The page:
person’s progress can be another person’s devastation. Many people as a result fell afoul of this instant wealth philosophy and ended up in the bankruptcy courts.

So was this mistaken philosophy a worldwide problem? Yes and no, it’s more a western world contagion, but the rest of the world is dragged in too.

However in countries like South Africa where lending followed a more conservative path the property crash was non-existent by US and European standards.

So can we change society’s obsession of the quick fix instant reward philosophy?

The answer is no, but we can change our own individual philosophy.

Will it ever happen again? You bet it will, it’s not a case of if, it’s just a case of when. But look on the bright side- such events are a gold mine of opportunity for the savvy and well prepared investor; it’s an opportune time to build your property portfolio.

Right now in terms of property investing what can we do? The solution is to go back to property investment basics. Buy when everyone else is selling and sell when everyone else is buying. Understanding property cycles will help to spot these the trends and aside from that you need to look for real property value.

There’s also no need for convoluted and complex property investment strategies. Today there are more than enough property bargains to be found and mortgages can still be obtained and equity gains can still be released by re-mortgage or further advance. Property investing should never be about getting something for nothing, but it should be about getting out more than you put in.

The best and simplest form of property investing is ‘Value Investing’. If you look after the downside, the upside will take care of itself; you make your money when you purchase not when you sell. “Property investing is a process not an event.”

So let’s get back to investment basics and stop these notions of quick fix instant wealth. A winning property investing strategy is all about performing a winning process over and over again for a considerable period of time. If you do this, then and only then will you create real and lasting wealth from property.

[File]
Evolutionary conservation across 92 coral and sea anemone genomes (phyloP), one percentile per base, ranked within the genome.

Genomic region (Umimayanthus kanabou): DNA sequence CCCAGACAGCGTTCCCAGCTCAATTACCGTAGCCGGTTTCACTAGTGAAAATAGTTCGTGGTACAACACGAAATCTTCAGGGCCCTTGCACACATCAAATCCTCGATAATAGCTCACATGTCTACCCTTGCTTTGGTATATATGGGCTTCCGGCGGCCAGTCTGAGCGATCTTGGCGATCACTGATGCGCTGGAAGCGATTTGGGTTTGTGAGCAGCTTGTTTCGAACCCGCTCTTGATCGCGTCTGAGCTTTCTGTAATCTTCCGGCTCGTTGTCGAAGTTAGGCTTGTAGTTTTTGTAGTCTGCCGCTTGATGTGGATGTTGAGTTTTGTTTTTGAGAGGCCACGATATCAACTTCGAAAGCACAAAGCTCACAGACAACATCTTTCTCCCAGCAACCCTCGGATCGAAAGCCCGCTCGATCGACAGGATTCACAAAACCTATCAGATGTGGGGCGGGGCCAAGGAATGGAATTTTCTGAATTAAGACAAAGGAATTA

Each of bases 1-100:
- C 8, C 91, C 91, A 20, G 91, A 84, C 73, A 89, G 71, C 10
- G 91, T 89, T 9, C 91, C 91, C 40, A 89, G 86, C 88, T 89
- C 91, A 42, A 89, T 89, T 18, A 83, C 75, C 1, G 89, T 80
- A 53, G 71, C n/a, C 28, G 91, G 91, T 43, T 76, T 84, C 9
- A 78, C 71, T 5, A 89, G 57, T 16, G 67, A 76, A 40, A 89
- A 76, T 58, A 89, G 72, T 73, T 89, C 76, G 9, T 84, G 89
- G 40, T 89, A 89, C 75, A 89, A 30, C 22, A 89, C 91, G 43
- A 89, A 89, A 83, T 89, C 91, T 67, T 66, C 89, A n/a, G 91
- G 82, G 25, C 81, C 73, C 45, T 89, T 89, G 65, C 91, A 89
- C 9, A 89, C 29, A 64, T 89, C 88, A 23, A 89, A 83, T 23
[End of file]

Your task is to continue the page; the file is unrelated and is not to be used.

“Life is designed to give us what we deserve not what we want.” – Jim Rohn



Comments

19:05 PM, 19th April 2012
About 8 years ago

Couldn't agree more with everything you say; the banksters are principally to blame for all the problems the western world is in.
They profit out of credit and when it goes all wrong the mug govts have to step in and bail them out.
This leaves poor old mug taxpayer to pick up the pieces and struggle on whilst the criminal banksters carry on as though nothing has happened.
We cannot have a situation in capitalist economies where banks are too big to fail.
That is not capitalism that is socialism.
That is effectively what has happened the taxpayer has socialised a private company's debts as the company was bust.
With no moral hazard for a company you cannot have true capitalism.
Therefore the only way to prvent society from being put in this position is to ensure that all our banks can go bankrupt without endangering the UK economy.
That work has not really even been started.
The elephants in the room are CDO's and derivatives.
Wait til that lot blows up then you'll have a full blown world depression.

19:14 PM, 19th April 2012
About 8 years ago

Why is the big question indeed.
People don't really need most of what they have, but they do want it.
Why do they want it?.................that is the question!?
I think then you are in the realms of philosophy etc and as such that is well above my pay grade!!!!?

18:37 PM, 19th April 2012
About 8 years ago

Hi, Paul - Thanks for your comments and time to write them. You have a lot of energy stored in regard to this subject and it must be good to let it out. I also think you do have a philosophical take on the subject, especially being involved at ground level in the financial system itself. How do you think that has left you as a person going forward. Has it made you stronger or cynical or completely distrusting of the system or all of the above?

2:08 AM, 20th April 2012
About 8 years ago

I would say very much agreeing with your perspective.
Am very cynical about banks who are still not subject to moral hazard like every other company is in the UK.